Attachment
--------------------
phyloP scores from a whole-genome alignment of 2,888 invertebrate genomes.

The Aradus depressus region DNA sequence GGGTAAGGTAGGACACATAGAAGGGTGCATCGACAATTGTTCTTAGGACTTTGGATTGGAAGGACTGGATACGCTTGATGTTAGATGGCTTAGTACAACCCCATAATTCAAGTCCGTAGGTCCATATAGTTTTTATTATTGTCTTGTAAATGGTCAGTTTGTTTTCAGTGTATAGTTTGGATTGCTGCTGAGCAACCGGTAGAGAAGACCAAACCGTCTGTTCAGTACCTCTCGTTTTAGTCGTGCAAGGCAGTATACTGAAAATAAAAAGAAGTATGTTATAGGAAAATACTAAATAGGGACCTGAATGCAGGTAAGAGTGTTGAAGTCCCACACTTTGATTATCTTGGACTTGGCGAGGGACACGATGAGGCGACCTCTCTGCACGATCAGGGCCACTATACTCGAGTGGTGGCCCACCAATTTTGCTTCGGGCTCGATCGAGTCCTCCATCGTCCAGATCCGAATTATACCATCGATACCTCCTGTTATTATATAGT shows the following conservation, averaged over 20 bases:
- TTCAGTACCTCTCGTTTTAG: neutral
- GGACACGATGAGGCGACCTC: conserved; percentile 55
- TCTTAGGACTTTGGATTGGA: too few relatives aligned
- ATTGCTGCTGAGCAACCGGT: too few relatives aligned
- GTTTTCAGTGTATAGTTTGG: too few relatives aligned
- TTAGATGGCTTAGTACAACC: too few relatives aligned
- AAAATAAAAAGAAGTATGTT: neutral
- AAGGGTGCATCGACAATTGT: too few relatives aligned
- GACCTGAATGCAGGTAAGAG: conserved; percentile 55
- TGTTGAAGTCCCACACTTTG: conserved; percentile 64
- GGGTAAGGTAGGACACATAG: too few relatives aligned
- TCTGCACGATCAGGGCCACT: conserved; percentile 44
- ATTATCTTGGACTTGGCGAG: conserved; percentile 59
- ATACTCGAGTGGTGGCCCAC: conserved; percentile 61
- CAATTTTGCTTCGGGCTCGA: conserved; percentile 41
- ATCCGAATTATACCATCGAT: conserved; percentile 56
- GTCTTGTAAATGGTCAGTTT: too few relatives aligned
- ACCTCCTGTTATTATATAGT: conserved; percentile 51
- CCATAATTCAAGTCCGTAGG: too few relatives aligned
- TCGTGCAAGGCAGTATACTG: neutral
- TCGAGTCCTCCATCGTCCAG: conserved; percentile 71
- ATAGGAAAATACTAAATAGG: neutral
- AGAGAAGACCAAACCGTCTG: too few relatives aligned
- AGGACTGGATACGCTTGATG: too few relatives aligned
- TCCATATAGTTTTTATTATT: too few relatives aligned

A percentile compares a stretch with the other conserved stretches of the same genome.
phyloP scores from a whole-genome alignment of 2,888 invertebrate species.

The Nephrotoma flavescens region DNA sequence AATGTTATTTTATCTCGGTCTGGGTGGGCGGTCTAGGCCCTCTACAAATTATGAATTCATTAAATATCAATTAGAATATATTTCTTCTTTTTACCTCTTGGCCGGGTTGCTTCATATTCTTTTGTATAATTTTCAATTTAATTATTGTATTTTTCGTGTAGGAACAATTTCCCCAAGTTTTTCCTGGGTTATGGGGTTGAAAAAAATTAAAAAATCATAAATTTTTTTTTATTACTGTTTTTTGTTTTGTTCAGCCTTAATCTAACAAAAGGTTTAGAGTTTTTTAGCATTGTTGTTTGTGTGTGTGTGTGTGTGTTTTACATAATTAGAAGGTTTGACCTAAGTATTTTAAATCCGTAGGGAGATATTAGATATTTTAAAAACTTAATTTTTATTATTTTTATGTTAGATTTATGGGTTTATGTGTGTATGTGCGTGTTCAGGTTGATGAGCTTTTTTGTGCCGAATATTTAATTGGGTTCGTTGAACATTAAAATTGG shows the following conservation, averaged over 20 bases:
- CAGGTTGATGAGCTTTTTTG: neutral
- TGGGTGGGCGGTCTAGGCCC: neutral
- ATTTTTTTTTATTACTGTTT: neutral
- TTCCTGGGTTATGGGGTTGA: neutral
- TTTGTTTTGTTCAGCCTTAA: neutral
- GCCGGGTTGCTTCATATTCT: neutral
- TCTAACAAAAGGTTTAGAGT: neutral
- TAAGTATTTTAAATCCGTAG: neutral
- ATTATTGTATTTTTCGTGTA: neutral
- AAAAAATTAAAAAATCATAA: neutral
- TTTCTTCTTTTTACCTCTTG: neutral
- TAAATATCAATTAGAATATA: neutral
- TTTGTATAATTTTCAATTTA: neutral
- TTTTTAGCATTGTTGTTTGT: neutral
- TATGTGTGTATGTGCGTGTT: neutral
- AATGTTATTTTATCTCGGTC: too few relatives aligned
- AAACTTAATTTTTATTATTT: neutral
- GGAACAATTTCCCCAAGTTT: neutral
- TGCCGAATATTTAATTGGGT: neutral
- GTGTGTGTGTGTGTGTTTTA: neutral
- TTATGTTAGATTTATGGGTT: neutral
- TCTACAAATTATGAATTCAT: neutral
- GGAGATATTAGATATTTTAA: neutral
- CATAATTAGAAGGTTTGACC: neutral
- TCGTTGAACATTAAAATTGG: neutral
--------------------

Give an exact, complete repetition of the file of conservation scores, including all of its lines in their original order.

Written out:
phyloP scores from a whole-genome alignment of 2,888 invertebrate genomes.

The Aradus depressus region DNA sequence GGGTAAGGTAGGACACATAGAAGGGTGCATCGACAATTGTTCTTAGGACTTTGGATTGGAAGGACTGGATACGCTTGATGTTAGATGGCTTAGTACAACCCCATAATTCAAGTCCGTAGGTCCATATAGTTTTTATTATTGTCTTGTAAATGGTCAGTTTGTTTTCAGTGTATAGTTTGGATTGCTGCTGAGCAACCGGTAGAGAAGACCAAACCGTCTGTTCAGTACCTCTCGTTTTAGTCGTGCAAGGCAGTATACTGAAAATAAAAAGAAGTATGTTATAGGAAAATACTAAATAGGGACCTGAATGCAGGTAAGAGTGTTGAAGTCCCACACTTTGATTATCTTGGACTTGGCGAGGGACACGATGAGGCGACCTCTCTGCACGATCAGGGCCACTATACTCGAGTGGTGGCCCACCAATTTTGCTTCGGGCTCGATCGAGTCCTCCATCGTCCAGATCCGAATTATACCATCGATACCTCCTGTTATTATATAGT shows the following conservation, averaged over 20 bases:
- TTCAGTACCTCTCGTTTTAG: neutral
- GGACACGATGAGGCGACCTC: conserved; percentile 55
- TCTTAGGACTTTGGATTGGA: too few relatives aligned
- ATTGCTGCTGAGCAACCGGT: too few relatives aligned
- GTTTTCAGTGTATAGTTTGG: too few relatives aligned
- TTAGATGGCTTAGTACAACC: too few relatives aligned
- AAAATAAAAAGAAGTATGTT: neutral
- AAGGGTGCATCGACAATTGT: too few relatives aligned
- GACCTGAATGCAGGTAAGAG: conserved; percentile 55
- TGTTGAAGTCCCACACTTTG: conserved; percentile 64
- GGGTAAGGTAGGACACATAG: too few relatives aligned
- TCTGCACGATCAGGGCCACT: conserved; percentile 44
- ATTATCTTGGACTTGGCGAG: conserved; percentile 59
- ATACTCGAGTGGTGGCCCAC: conserved; percentile 61
- CAATTTTGCTTCGGGCTCGA: conserved; percentile 41
- ATCCGAATTATACCATCGAT: conserved; percentile 56
- GTCTTGTAAATGGTCAGTTT: too few relatives aligned
- ACCTCCTGTTATTATATAGT: conserved; percentile 51
- CCATAATTCAAGTCCGTAGG: too few relatives aligned
- TCGTGCAAGGCAGTATACTG: neutral
- TCGAGTCCTCCATCGTCCAG: conserved; percentile 71
- ATAGGAAAATACTAAATAGG: neutral
- AGAGAAGACCAAACCGTCTG: too few relatives aligned
- AGGACTGGATACGCTTGATG: too few relatives aligned
- TCCATATAGTTTTTATTATT: too few relatives aligned

A percentile compares a stretch with the other conserved stretches of the same genome.
phyloP scores from a whole-genome alignment of 2,888 invertebrate species.

The Nephrotoma flavescens region DNA sequence AATGTTATTTTATCTCGGTCTGGGTGGGCGGTCTAGGCCCTCTACAAATTATGAATTCATTAAATATCAATTAGAATATATTTCTTCTTTTTACCTCTTGGCCGGGTTGCTTCATATTCTTTTGTATAATTTTCAATTTAATTATTGTATTTTTCGTGTAGGAACAATTTCCCCAAGTTTTTCCTGGGTTATGGGGTTGAAAAAAATTAAAAAATCATAAATTTTTTTTTATTACTGTTTTTTGTTTTGTTCAGCCTTAATCTAACAAAAGGTTTAGAGTTTTTTAGCATTGTTGTTTGTGTGTGTGTGTGTGTGTTTTACATAATTAGAAGGTTTGACCTAAGTATTTTAAATCCGTAGGGAGATATTAGATATTTTAAAAACTTAATTTTTATTATTTTTATGTTAGATTTATGGGTTTATGTGTGTATGTGCGTGTTCAGGTTGATGAGCTTTTTTGTGCCGAATATTTAATTGGGTTCGTTGAACATTAAAATTGG shows the following conservation, averaged over 20 bases:
- CAGGTTGATGAGCTTTTTTG: neutral
- TGGGTGGGCGGTCTAGGCCC: neutral
- ATTTTTTTTTATTACTGTTT: neutral
- TTCCTGGGTTATGGGGTTGA: neutral
- TTTGTTTTGTTCAGCCTTAA: neutral
- GCCGGGTTGCTTCATATTCT: neutral
- TCTAACAAAAGGTTTAGAGT: neutral
- TAAGTATTTTAAATCCGTAG: neutral
- ATTATTGTATTTTTCGTGTA: neutral
- AAAAAATTAAAAAATCATAA: neutral
- TTTCTTCTTTTTACCTCTTG: neutral
- TAAATATCAATTAGAATATA: neutral
- TTTGTATAATTTTCAATTTA: neutral
- TTTTTAGCATTGTTGTTTGT: neutral
- TATGTGTGTATGTGCGTGTT: neutral
- AATGTTATTTTATCTCGGTC: too few relatives aligned
- AAACTTAATTTTTATTATTT: neutral
- GGAACAATTTCCCCAAGTTT: neutral
- TGCCGAATATTTAATTGGGT: neutral
- GTGTGTGTGTGTGTGTTTTA: neutral
- TTATGTTAGATTTATGGGTT: neutral
- TCTACAAATTATGAATTCAT: neutral
- GGAGATATTAGATATTTTAA: neutral
- CATAATTAGAAGGTTTGACC: neutral
- TCGTTGAACATTAAAATTGG: neutral